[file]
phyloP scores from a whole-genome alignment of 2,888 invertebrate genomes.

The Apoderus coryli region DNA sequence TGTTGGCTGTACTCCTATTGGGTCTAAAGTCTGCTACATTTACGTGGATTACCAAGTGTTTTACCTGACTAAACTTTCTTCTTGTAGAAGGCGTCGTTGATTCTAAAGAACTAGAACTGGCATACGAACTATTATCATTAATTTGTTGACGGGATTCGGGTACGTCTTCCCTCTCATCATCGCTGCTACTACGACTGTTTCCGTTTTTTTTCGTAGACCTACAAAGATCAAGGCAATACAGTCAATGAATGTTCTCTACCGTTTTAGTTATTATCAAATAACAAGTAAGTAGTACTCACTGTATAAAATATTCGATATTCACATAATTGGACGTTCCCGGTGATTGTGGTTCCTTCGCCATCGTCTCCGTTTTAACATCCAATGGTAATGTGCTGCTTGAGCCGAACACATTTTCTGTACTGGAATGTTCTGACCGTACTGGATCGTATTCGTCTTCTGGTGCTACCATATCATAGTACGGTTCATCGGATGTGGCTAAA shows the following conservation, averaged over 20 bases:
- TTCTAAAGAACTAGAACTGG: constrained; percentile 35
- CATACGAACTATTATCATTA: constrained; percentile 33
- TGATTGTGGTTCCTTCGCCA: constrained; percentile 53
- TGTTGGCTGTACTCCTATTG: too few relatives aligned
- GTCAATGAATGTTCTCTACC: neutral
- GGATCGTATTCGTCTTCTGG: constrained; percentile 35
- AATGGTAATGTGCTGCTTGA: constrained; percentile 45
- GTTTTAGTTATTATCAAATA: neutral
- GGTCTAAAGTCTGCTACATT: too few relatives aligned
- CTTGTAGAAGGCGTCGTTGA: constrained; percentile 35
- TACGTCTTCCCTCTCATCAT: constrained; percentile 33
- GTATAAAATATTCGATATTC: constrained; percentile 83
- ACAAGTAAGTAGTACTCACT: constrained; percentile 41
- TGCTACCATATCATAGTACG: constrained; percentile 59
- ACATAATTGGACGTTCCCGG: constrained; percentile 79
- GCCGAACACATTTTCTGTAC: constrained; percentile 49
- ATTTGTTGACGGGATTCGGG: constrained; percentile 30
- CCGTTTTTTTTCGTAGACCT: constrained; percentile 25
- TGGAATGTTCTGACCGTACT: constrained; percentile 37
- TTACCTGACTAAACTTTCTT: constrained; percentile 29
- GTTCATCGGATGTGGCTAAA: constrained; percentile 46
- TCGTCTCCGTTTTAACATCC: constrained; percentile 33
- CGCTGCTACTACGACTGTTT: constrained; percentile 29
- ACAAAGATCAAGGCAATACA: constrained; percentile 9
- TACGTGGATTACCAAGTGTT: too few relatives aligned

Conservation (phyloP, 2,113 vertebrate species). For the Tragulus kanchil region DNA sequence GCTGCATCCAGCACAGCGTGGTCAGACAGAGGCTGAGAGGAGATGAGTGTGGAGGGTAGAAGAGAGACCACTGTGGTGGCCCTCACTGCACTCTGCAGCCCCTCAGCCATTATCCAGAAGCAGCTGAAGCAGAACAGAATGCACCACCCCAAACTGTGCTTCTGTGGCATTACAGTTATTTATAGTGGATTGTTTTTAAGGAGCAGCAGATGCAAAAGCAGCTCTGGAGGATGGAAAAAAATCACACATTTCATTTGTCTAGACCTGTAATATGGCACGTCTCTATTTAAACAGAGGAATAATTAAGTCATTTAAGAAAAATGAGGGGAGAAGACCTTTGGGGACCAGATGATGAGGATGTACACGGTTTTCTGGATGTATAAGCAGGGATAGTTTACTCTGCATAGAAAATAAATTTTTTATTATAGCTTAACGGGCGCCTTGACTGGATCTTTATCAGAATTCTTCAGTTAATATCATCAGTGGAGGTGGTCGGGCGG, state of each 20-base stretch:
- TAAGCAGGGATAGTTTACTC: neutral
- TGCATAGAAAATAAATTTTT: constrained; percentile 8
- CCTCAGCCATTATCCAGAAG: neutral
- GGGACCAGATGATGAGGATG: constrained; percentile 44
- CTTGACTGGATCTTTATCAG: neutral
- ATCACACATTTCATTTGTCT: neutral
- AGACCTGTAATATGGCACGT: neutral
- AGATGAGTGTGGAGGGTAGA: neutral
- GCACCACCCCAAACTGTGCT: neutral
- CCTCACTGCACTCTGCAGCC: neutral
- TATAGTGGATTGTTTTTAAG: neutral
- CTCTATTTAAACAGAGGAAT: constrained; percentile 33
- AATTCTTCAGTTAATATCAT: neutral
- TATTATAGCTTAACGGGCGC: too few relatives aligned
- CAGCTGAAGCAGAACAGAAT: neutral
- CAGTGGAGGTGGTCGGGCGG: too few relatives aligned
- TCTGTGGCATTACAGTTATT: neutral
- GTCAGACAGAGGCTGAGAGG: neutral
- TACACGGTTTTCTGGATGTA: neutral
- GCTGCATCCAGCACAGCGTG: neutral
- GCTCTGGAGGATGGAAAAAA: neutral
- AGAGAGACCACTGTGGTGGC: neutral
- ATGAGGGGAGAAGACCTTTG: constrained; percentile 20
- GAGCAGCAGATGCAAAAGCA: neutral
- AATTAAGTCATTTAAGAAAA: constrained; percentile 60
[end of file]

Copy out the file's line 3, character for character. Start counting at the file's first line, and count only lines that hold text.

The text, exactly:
- TTCTAAAGAACTAGAACTGG: constrained; percentile 35